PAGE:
DNA Samples: Supply and Demand
In 1953, Leonard Hamilton became the principal provider of DNA for the King's team. Samples had previously been provided by a host of other international scientists such as Rudolf Signer, Erwin Chargaff and Harriet Ephrussi and there was a great pressure to produce better DNA samples now it had been established that DNA was the basis of genes.Wilkins and his team were also under pressure to provide a more detailed double helical model to confirm that the structure was correct and not an equally valid alternative structure.
|Figure 1: Photocopy of a letter from Wilkins to Hamilton, dated 28 May 1953: Wilkins thanks Hamilton for the DNA sample taken from a mouse sarcoma and generally expresses an eagerness to press on with further DNA research.|
In the above letter, Wilkins shows his excitement over the diffraction image obtained using the S-180 mouse sarcoma sample. He also expresses the need for greater quantities and variant salts and solutions that becomes a constant theme of this correspondence, as this quotation from a letter from Wilkins on the 9 June 1954 reveals:
The problem of the supply of demand of DNA were exacerbated by the trans-Atlantic nature of the partnership. Communication was the biggest issue. Before the days of global mass-communication, the main medium for communication was by letter or telegram (international telephone calls had only recently been introduced and were very expensive). The frustration was felt on both sides of the Atlantic especially with the additional pressures of journal and conference deadlines. Despite these stresses, they made progress as this quote from Wilkins on 5 November 1954 states:
Living in the Shadow of the Watson-Crick Model
One of the reasons why these letters make compelling reading is the scattered references to the discovery of the Double Helix. In the letters we get a contemporary commentary on the initial impact of the discovery and personal opinions on some of the key characters such as Francis Crick, James Watson and Rosalind Franklin. Of particular interest is the response of Hamilton who considered that Wilkins and King's College London Biophysics Unit had been hard done by Watson and Crick's model.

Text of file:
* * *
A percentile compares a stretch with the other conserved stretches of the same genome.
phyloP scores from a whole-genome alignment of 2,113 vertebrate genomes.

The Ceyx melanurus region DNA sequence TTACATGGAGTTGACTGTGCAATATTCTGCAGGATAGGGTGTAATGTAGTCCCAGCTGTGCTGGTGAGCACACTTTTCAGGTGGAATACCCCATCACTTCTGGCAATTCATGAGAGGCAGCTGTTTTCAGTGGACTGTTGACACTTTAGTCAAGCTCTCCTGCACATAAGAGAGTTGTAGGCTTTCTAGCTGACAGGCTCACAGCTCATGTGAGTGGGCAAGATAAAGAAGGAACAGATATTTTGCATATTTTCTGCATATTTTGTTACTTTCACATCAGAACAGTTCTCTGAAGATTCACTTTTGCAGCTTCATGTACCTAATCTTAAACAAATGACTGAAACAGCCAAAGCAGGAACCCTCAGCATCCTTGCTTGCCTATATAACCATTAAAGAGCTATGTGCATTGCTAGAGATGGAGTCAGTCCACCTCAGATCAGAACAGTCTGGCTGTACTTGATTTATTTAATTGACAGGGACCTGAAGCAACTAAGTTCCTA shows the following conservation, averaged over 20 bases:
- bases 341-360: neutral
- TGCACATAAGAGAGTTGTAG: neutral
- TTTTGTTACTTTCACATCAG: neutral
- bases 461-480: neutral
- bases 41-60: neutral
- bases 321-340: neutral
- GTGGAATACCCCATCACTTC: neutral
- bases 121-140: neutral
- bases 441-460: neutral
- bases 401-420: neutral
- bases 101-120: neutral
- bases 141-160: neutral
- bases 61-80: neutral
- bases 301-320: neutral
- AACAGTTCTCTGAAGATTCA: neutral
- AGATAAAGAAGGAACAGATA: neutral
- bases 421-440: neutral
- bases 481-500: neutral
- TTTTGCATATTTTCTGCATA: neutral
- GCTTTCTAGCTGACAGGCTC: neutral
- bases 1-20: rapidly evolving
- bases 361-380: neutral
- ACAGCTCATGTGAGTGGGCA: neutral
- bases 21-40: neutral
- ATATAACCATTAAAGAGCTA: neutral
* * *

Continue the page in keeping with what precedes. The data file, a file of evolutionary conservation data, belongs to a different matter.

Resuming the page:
|Figure 2: Letter from Leonard Hamilton to Wilkins dated October 12 1954: In this letter, Hamilton describes a visit from Rosalind Franklin and also his plan to air off a little "pro-Wilkins propaganda!" at a nucleic acids conference.|
Wilkins' own initial thoughts and feelings were somewhat more ambigious. For example, his assessment of Francis Crick in the letter shown in Figure 1 states:
His reaction is in line with his famous letter to Crick on hearing the discovery where he called Crick and Watson a couple of "old rogues" but accepted the model gracefully. Yet in this letter he does admit a degree of resentment over the Crick's "careerist" tendencies but not enough to irreprecibly damage their friendship.
The correspondence between these two friends is of great reading for anyone interested in the story of the double helix and the DNA research carried out at King's College London. By being both a commentary and account of the DNA research undertaken at King's in the fifties the letters acts as an informal guide to the work being carried out and excellent source of information of the different DNA salts and samples. For me, however, the best aspect of the letters is the openess and informality that Wilkins shares with his friend about his life and research.
|Figure 3: Leonard Hamilton and Maurice Wilkins together in the 1960s.|